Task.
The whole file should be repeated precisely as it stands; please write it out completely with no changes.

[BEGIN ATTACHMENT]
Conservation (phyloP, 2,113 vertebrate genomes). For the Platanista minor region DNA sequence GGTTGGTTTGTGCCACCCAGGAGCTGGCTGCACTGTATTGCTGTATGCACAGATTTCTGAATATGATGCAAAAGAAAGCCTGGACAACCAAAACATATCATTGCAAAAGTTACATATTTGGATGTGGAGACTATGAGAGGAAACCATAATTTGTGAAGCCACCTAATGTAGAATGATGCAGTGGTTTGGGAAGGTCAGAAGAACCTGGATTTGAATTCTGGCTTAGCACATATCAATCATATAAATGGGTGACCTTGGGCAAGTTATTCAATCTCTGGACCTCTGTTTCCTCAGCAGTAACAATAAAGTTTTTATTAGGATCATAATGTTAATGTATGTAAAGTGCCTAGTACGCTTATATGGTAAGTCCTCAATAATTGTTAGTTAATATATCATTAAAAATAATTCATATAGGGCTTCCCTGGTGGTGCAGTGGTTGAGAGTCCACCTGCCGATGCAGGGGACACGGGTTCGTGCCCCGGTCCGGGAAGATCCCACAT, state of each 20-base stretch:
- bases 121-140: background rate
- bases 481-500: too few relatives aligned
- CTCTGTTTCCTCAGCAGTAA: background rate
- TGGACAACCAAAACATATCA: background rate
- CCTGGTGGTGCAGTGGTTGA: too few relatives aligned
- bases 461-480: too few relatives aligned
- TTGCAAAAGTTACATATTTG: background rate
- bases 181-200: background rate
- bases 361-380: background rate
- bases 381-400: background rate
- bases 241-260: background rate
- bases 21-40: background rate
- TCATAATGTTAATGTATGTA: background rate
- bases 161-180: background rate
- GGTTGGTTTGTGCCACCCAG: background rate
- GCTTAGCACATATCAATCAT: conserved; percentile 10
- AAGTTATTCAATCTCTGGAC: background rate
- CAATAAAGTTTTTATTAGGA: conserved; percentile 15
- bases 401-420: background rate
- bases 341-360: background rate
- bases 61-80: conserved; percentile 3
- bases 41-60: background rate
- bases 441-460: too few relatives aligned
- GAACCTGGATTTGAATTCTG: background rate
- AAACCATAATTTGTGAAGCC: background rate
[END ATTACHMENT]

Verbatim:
Conservation (phyloP, 2,113 vertebrate genomes). For the Platanista minor region DNA sequence GGTTGGTTTGTGCCACCCAGGAGCTGGCTGCACTGTATTGCTGTATGCACAGATTTCTGAATATGATGCAAAAGAAAGCCTGGACAACCAAAACATATCATTGCAAAAGTTACATATTTGGATGTGGAGACTATGAGAGGAAACCATAATTTGTGAAGCCACCTAATGTAGAATGATGCAGTGGTTTGGGAAGGTCAGAAGAACCTGGATTTGAATTCTGGCTTAGCACATATCAATCATATAAATGGGTGACCTTGGGCAAGTTATTCAATCTCTGGACCTCTGTTTCCTCAGCAGTAACAATAAAGTTTTTATTAGGATCATAATGTTAATGTATGTAAAGTGCCTAGTACGCTTATATGGTAAGTCCTCAATAATTGTTAGTTAATATATCATTAAAAATAATTCATATAGGGCTTCCCTGGTGGTGCAGTGGTTGAGAGTCCACCTGCCGATGCAGGGGACACGGGTTCGTGCCCCGGTCCGGGAAGATCCCACAT, state of each 20-base stretch:
- bases 121-140: background rate
- bases 481-500: too few relatives aligned
- CTCTGTTTCCTCAGCAGTAA: background rate
- TGGACAACCAAAACATATCA: background rate
- CCTGGTGGTGCAGTGGTTGA: too few relatives aligned
- bases 461-480: too few relatives aligned
- TTGCAAAAGTTACATATTTG: background rate
- bases 181-200: background rate
- bases 361-380: background rate
- bases 381-400: background rate
- bases 241-260: background rate
- bases 21-40: background rate
- TCATAATGTTAATGTATGTA: background rate
- bases 161-180: background rate
- GGTTGGTTTGTGCCACCCAG: background rate
- GCTTAGCACATATCAATCAT: conserved; percentile 10
- AAGTTATTCAATCTCTGGAC: background rate
- CAATAAAGTTTTTATTAGGA: conserved; percentile 15
- bases 401-420: background rate
- bases 341-360: background rate
- bases 61-80: conserved; percentile 3
- bases 41-60: background rate
- bases 441-460: too few relatives aligned
- GAACCTGGATTTGAATTCTG: background rate
- AAACCATAATTTGTGAAGCC: background rate